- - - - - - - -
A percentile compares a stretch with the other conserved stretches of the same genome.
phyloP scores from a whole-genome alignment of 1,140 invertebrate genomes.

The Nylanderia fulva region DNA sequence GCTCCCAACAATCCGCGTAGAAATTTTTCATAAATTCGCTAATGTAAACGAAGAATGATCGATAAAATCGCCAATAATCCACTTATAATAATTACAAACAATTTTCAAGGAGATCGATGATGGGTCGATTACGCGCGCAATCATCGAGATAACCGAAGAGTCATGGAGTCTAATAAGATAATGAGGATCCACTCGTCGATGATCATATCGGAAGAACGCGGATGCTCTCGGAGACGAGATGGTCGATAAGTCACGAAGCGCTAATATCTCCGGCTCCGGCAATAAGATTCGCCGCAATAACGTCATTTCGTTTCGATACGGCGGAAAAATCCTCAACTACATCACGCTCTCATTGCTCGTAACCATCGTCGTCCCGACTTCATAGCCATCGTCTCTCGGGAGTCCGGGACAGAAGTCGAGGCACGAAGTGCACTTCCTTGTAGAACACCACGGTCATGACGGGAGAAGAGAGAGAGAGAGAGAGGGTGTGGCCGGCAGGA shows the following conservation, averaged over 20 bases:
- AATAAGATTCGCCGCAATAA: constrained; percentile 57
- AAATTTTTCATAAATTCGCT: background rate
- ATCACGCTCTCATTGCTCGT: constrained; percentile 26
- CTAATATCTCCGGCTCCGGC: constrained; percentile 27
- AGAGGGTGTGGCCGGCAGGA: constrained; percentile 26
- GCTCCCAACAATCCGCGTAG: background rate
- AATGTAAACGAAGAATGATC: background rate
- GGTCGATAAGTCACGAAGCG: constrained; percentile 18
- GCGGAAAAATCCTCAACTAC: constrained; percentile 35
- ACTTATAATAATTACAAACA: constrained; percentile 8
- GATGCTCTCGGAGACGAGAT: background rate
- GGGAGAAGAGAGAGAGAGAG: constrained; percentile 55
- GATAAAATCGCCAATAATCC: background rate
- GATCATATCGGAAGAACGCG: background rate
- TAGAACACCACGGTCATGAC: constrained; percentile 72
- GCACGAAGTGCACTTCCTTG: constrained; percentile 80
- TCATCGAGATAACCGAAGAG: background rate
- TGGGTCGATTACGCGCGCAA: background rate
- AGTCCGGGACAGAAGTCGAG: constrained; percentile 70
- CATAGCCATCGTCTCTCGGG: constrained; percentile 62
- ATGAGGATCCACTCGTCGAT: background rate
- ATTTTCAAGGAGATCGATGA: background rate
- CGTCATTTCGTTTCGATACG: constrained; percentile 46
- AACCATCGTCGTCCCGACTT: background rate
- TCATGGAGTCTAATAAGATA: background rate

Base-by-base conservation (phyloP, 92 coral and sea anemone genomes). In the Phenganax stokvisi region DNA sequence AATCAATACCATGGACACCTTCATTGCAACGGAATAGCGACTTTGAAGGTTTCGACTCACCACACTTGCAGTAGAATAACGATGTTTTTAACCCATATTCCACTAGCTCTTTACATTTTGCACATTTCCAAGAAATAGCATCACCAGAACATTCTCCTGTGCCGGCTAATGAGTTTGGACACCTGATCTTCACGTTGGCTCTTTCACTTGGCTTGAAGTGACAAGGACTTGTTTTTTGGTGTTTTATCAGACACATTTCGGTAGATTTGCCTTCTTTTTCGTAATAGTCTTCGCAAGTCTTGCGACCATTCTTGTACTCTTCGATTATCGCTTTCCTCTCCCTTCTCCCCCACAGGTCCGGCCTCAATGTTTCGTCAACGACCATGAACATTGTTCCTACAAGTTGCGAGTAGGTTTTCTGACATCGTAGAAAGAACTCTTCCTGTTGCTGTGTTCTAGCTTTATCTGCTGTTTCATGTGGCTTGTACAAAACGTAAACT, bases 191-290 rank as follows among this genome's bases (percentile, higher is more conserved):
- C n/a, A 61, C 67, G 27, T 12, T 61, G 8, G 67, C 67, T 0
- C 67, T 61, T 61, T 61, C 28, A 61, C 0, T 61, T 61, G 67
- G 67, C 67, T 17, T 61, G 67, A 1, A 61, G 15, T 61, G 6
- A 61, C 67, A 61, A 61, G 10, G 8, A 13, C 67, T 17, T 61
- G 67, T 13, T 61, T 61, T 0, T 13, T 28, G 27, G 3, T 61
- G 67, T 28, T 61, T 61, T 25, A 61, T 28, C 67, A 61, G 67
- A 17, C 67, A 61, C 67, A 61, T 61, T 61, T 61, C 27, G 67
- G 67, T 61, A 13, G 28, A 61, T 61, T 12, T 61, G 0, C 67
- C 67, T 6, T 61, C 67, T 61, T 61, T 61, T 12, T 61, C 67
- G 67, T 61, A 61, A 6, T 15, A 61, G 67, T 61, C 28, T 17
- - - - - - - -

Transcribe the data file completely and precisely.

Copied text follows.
A percentile compares a stretch with the other conserved stretches of the same genome.
phyloP scores from a whole-genome alignment of 1,140 invertebrate genomes.

The Nylanderia fulva region DNA sequence GCTCCCAACAATCCGCGTAGAAATTTTTCATAAATTCGCTAATGTAAACGAAGAATGATCGATAAAATCGCCAATAATCCACTTATAATAATTACAAACAATTTTCAAGGAGATCGATGATGGGTCGATTACGCGCGCAATCATCGAGATAACCGAAGAGTCATGGAGTCTAATAAGATAATGAGGATCCACTCGTCGATGATCATATCGGAAGAACGCGGATGCTCTCGGAGACGAGATGGTCGATAAGTCACGAAGCGCTAATATCTCCGGCTCCGGCAATAAGATTCGCCGCAATAACGTCATTTCGTTTCGATACGGCGGAAAAATCCTCAACTACATCACGCTCTCATTGCTCGTAACCATCGTCGTCCCGACTTCATAGCCATCGTCTCTCGGGAGTCCGGGACAGAAGTCGAGGCACGAAGTGCACTTCCTTGTAGAACACCACGGTCATGACGGGAGAAGAGAGAGAGAGAGAGAGGGTGTGGCCGGCAGGA shows the following conservation, averaged over 20 bases:
- AATAAGATTCGCCGCAATAA: constrained; percentile 57
- AAATTTTTCATAAATTCGCT: background rate
- ATCACGCTCTCATTGCTCGT: constrained; percentile 26
- CTAATATCTCCGGCTCCGGC: constrained; percentile 27
- AGAGGGTGTGGCCGGCAGGA: constrained; percentile 26
- GCTCCCAACAATCCGCGTAG: background rate
- AATGTAAACGAAGAATGATC: background rate
- GGTCGATAAGTCACGAAGCG: constrained; percentile 18
- GCGGAAAAATCCTCAACTAC: constrained; percentile 35
- ACTTATAATAATTACAAACA: constrained; percentile 8
- GATGCTCTCGGAGACGAGAT: background rate
- GGGAGAAGAGAGAGAGAGAG: constrained; percentile 55
- GATAAAATCGCCAATAATCC: background rate
- GATCATATCGGAAGAACGCG: background rate
- TAGAACACCACGGTCATGAC: constrained; percentile 72
- GCACGAAGTGCACTTCCTTG: constrained; percentile 80
- TCATCGAGATAACCGAAGAG: background rate
- TGGGTCGATTACGCGCGCAA: background rate
- AGTCCGGGACAGAAGTCGAG: constrained; percentile 70
- CATAGCCATCGTCTCTCGGG: constrained; percentile 62
- ATGAGGATCCACTCGTCGAT: background rate
- ATTTTCAAGGAGATCGATGA: background rate
- CGTCATTTCGTTTCGATACG: constrained; percentile 46
- AACCATCGTCGTCCCGACTT: background rate
- TCATGGAGTCTAATAAGATA: background rate

Base-by-base conservation (phyloP, 92 coral and sea anemone genomes). In the Phenganax stokvisi region DNA sequence AATCAATACCATGGACACCTTCATTGCAACGGAATAGCGACTTTGAAGGTTTCGACTCACCACACTTGCAGTAGAATAACGATGTTTTTAACCCATATTCCACTAGCTCTTTACATTTTGCACATTTCCAAGAAATAGCATCACCAGAACATTCTCCTGTGCCGGCTAATGAGTTTGGACACCTGATCTTCACGTTGGCTCTTTCACTTGGCTTGAAGTGACAAGGACTTGTTTTTTGGTGTTTTATCAGACACATTTCGGTAGATTTGCCTTCTTTTTCGTAATAGTCTTCGCAAGTCTTGCGACCATTCTTGTACTCTTCGATTATCGCTTTCCTCTCCCTTCTCCCCCACAGGTCCGGCCTCAATGTTTCGTCAACGACCATGAACATTGTTCCTACAAGTTGCGAGTAGGTTTTCTGACATCGTAGAAAGAACTCTTCCTGTTGCTGTGTTCTAGCTTTATCTGCTGTTTCATGTGGCTTGTACAAAACGTAAACT, bases 191-290 rank as follows among this genome's bases (percentile, higher is more conserved):
- C n/a, A 61, C 67, G 27, T 12, T 61, G 8, G 67, C 67, T 0
- C 67, T 61, T 61, T 61, C 28, A 61, C 0, T 61, T 61, G 67
- G 67, C 67, T 17, T 61, G 67, A 1, A 61, G 15, T 61, G 6
- A 61, C 67, A 61, A 61, G 10, G 8, A 13, C 67, T 17, T 61
- G 67, T 13, T 61, T 61, T 0, T 13, T 28, G 27, G 3, T 61
- G 67, T 28, T 61, T 61, T 25, A 61, T 28, C 67, A 61, G 67
- A 17, C 67, A 61, C 67, A 61, T 61, T 61, T 61, C 27, G 67
- G 67, T 61, A 13, G 28, A 61, T 61, T 12, T 61, G 0, C 67
- C 67, T 6, T 61, C 67, T 61, T 61, T 61, T 12, T 61, C 67
- G 67, T 61, A 61, A 6, T 15, A 61, G 67, T 61, C 28, T 17